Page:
Drill/drivers come in all sorts of shapes and sizes, both corded and cordless. They are equally useful in a workshop, on a construction site, or out in your yard where you are building that new deck or fence.
Let’s have a look at some of the features that you need to consider when selecting the right drill/driver for your needs.
This is one of the most important decisions to make when buying a drill. Cordless drills have the advantage of being able to be taken anywhere. If you need it to put up a fence project on a five acre property, you can take two or three battery packs out with you and not worry about having power nearby. Recharge the batteries over your lunch break and you’re ready to go again for the afternoon. But cordless drills come at a much higher price, and those batteries aren’t cheap.
While I definitely use my cordless drills more often, I still prefer a corded one for heavy duty tasks like drilling into concrete. Even drilling into hardwood end grain for a large number of dowel holes seems to go better with a corded drill as you have plenty of power without battery power falling off. Another problem with cordless drills is that the high end RPMs tend to be much lower than on a corded drill, particularly as battery power drops off. While slower speeds actually tend to be preferable for driving screws, drilling holes with smaller diameter bits requires higher speeds. Sometimes a corded drill is better for the job. I’ll cover both corded and cordless drills for the rest of this article, specifying which I’m referring to as I go along.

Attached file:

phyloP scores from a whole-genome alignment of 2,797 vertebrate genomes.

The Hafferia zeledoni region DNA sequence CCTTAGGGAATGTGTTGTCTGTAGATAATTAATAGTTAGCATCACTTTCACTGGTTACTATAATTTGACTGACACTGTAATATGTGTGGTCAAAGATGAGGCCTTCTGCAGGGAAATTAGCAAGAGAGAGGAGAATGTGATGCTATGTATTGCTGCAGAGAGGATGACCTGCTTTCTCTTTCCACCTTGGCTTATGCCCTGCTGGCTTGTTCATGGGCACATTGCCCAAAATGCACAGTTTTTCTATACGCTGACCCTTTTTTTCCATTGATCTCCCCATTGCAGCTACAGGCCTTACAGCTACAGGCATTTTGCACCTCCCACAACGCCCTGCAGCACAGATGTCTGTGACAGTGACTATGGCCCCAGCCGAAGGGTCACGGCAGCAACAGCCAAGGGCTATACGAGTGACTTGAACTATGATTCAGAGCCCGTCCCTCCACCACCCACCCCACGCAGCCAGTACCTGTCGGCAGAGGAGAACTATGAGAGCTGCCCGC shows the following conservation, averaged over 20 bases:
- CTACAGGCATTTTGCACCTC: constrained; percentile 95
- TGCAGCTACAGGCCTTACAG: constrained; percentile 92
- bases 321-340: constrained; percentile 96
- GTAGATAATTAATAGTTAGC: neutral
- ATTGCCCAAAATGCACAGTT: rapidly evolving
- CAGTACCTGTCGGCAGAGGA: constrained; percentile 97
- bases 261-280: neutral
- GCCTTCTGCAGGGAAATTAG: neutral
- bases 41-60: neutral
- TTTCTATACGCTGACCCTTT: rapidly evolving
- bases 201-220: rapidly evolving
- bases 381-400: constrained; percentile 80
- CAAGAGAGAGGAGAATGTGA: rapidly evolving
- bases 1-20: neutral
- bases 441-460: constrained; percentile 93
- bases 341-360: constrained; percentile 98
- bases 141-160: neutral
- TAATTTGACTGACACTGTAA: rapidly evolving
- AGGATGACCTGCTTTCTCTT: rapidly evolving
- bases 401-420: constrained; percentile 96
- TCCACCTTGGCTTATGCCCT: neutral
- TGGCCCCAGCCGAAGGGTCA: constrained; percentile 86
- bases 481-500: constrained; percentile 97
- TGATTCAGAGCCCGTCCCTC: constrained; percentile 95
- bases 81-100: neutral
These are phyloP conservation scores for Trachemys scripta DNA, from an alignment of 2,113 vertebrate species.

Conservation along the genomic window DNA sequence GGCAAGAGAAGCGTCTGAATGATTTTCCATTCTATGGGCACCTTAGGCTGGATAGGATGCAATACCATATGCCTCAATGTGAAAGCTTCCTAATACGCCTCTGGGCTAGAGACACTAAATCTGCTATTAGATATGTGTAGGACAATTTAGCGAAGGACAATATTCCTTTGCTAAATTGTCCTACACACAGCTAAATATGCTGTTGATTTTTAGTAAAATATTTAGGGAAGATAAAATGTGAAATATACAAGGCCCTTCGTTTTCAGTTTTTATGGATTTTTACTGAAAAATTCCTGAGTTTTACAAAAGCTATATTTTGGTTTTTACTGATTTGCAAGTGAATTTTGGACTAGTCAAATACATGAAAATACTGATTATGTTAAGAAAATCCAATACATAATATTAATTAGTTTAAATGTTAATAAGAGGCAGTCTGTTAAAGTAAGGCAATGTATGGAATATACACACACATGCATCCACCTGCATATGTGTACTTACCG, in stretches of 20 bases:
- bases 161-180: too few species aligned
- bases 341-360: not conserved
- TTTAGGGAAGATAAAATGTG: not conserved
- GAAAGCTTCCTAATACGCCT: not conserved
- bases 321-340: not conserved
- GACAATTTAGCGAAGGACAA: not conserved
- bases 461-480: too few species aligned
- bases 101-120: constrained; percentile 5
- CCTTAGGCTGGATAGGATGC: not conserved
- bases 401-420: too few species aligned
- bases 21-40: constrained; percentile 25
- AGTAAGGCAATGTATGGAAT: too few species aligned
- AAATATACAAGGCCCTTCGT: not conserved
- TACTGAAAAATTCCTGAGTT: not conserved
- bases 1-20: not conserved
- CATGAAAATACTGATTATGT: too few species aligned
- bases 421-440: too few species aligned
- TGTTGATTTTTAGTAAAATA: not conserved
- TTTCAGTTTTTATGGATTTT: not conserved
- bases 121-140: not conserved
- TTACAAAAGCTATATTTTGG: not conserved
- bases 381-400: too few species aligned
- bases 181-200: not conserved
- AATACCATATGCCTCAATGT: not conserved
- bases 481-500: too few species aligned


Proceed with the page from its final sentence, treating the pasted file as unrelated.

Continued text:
As with most hand operated power tools, choose as much power as you can get in a lighter package. Corded drills usually offer the most power for a given weight, as cordless drills can have very large and heavy batteries in the larger voltages. The convenience of not having a cord, though, is hard to beat. Consider what kind of work you do. If you need to drill through steel and concrete all day long, you’ll likely need either a corded drill or a very large voltage cordless drill (which will be heavy). But if you’re main task is drilling small diameter holes through construction lumber and driving drywall screws, you don’t need a lot of power. People laugh at me for recently upgrading my 9.6 Volt cordless drill to (only) a 12 Volt replacement! But driving ¾” screws into a cabinet’s back panel doesn’t require much power. Using a heavier drill in the horizontal position can be very tiring over the course of a day.
With a corded drill, compare the number of amps the tool draws, from one model to another. Higher amperage usually means more power. With a cordless drill, ask for the number of “Unit Watts Out” or the torque rating in inch-lbs. I looked at several 14.4 Volt models and found power ratings from about 110 inch-lbs. to a whopping 475 inch-lbs.
Because higher RPMs are often needed to drill smaller diameter holes, it is worth looking at the speed ratings of the models you’re comparing. Most corded drills run from 0 to about 3000 RPM, which gives you everything you need. Some cordless drills, however, have only one speed that tops out around 750 RPM. I consider that speed to be only suitable for driving screws and perhaps drilling larger diameter holes. I prefer a cordless drill with two speed settings. The lower setting often tops out around 400 RPM, which is more than sufficient for driving.
And the higher setting usually runs up to 1200 to 1600 RPM – great for drilling holes.